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Sulfolane Contamination in Alaska

Last Modified: 28th November 2015

Summary

Sulfolane, an industrial solvent used in the production of gasoline, has been detected since 2000 in groundwater located near the North Pole oil refinery, with the sulfolane slowly spreading outside the refinery boundaries.  In 2009 sulfolane was discovered in higher than expected levels in numerous drinking wells and the municipal water supply of North Pole, Alaska.  Very little is currently known about the human health impact of sulfolane, though several negative effects of high, short-term exposures have been shown in lab animals.  Ongoing efforts to address the problem include cleanup, procurement of alternative water supplies and litigation,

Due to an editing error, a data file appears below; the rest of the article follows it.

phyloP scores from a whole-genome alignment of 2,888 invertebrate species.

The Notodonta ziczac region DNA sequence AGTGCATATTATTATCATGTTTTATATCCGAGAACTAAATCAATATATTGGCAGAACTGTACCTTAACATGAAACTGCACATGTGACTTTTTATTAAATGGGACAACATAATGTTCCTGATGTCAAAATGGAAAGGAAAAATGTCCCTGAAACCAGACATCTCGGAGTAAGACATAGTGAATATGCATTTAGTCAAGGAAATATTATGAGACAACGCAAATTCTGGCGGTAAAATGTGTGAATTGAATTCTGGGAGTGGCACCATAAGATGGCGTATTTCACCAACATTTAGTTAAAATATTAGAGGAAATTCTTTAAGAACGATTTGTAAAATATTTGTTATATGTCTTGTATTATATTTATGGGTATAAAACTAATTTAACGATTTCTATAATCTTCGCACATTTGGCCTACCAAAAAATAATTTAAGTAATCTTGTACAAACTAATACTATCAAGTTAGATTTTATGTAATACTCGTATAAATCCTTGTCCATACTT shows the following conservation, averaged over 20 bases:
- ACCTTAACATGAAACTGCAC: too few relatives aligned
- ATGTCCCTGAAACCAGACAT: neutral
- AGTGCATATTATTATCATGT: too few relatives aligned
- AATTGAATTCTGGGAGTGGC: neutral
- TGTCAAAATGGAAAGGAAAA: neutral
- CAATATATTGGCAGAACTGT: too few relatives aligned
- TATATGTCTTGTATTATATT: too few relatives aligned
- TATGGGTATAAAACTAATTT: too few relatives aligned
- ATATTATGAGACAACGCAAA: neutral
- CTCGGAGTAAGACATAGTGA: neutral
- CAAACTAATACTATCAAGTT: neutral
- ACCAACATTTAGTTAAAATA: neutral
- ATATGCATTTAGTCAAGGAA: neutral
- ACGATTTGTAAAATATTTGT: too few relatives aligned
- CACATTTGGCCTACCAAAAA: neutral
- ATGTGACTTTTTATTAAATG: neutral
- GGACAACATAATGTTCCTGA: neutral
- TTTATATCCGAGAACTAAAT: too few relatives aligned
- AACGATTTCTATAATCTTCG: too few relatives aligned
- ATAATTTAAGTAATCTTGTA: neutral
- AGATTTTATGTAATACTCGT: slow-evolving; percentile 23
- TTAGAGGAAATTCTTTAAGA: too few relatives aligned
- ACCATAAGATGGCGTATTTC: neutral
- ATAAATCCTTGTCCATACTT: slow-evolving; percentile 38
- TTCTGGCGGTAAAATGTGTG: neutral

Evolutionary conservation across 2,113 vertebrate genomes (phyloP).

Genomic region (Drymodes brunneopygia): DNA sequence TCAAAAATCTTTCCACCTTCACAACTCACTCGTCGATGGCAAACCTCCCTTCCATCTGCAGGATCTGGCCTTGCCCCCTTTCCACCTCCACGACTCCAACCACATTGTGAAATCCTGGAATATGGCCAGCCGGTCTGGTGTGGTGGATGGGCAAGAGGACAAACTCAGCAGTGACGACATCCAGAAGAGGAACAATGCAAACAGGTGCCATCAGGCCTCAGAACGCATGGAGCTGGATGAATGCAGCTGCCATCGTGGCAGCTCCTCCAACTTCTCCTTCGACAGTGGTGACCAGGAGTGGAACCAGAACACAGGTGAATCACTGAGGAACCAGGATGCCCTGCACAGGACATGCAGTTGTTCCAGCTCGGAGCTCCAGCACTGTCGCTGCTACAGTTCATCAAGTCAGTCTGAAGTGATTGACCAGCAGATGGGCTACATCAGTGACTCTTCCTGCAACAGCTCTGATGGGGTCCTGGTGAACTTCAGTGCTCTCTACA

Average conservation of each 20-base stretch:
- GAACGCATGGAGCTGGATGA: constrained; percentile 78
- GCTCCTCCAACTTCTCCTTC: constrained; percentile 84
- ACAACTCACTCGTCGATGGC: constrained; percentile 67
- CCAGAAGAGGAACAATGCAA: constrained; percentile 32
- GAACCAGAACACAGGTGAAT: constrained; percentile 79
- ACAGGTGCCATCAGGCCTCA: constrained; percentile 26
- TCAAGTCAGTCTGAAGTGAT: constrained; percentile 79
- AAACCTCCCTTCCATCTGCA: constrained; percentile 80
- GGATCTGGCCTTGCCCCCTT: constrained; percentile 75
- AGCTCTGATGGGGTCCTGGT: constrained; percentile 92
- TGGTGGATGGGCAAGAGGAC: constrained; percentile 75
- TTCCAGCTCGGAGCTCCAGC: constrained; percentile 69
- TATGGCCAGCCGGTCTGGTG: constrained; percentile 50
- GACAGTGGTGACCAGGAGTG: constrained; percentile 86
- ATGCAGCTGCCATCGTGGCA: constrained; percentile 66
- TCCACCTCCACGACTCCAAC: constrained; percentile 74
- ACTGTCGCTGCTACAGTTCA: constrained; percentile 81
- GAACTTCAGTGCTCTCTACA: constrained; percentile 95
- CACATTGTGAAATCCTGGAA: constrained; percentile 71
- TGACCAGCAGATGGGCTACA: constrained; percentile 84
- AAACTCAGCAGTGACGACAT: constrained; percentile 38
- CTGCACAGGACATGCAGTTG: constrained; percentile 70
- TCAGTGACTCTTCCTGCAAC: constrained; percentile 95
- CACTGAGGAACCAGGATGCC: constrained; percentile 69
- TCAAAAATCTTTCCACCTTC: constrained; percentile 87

Green marks sulfolane between 10 (the detection limit) and 25 parts per billion. Yellow includes concentrations between 26 and 200 ppb. Orange is 201 to 1000 ppb. Patterns of contamination in individual wells are variable - for more information see the detailed results from the DEC.  Google Earth file for map available here.

Background

Located in North Pole, a community near Fairbanks, Alaska, the North Pole Refinery has been in operation since 1977 and processes around 220,000 barrels of crude oil per day.   The facility was purchased by Flint Hills Resources in 2004 from Williams Alaska Petroleum Inc. and produces gasoline, jet fuel, heating oil, diesel, gasoil and asphalt for Alaskan markets.

A company groundwater monitoring program first detected an unidentified chemical in the water in 2000.  This chemical was soon identified as sulfolane, an industrial solvent used in the production of gasoline which is soluble in water.  At the time of this discovery there were no state or federal regulations regarding sulfolane, and it was not considered to be a health hazard.  The levels of sulfolane found in the groundwater were presumed to arise from the combined effects of numerous documented and undocumented spills over the life of the refinery.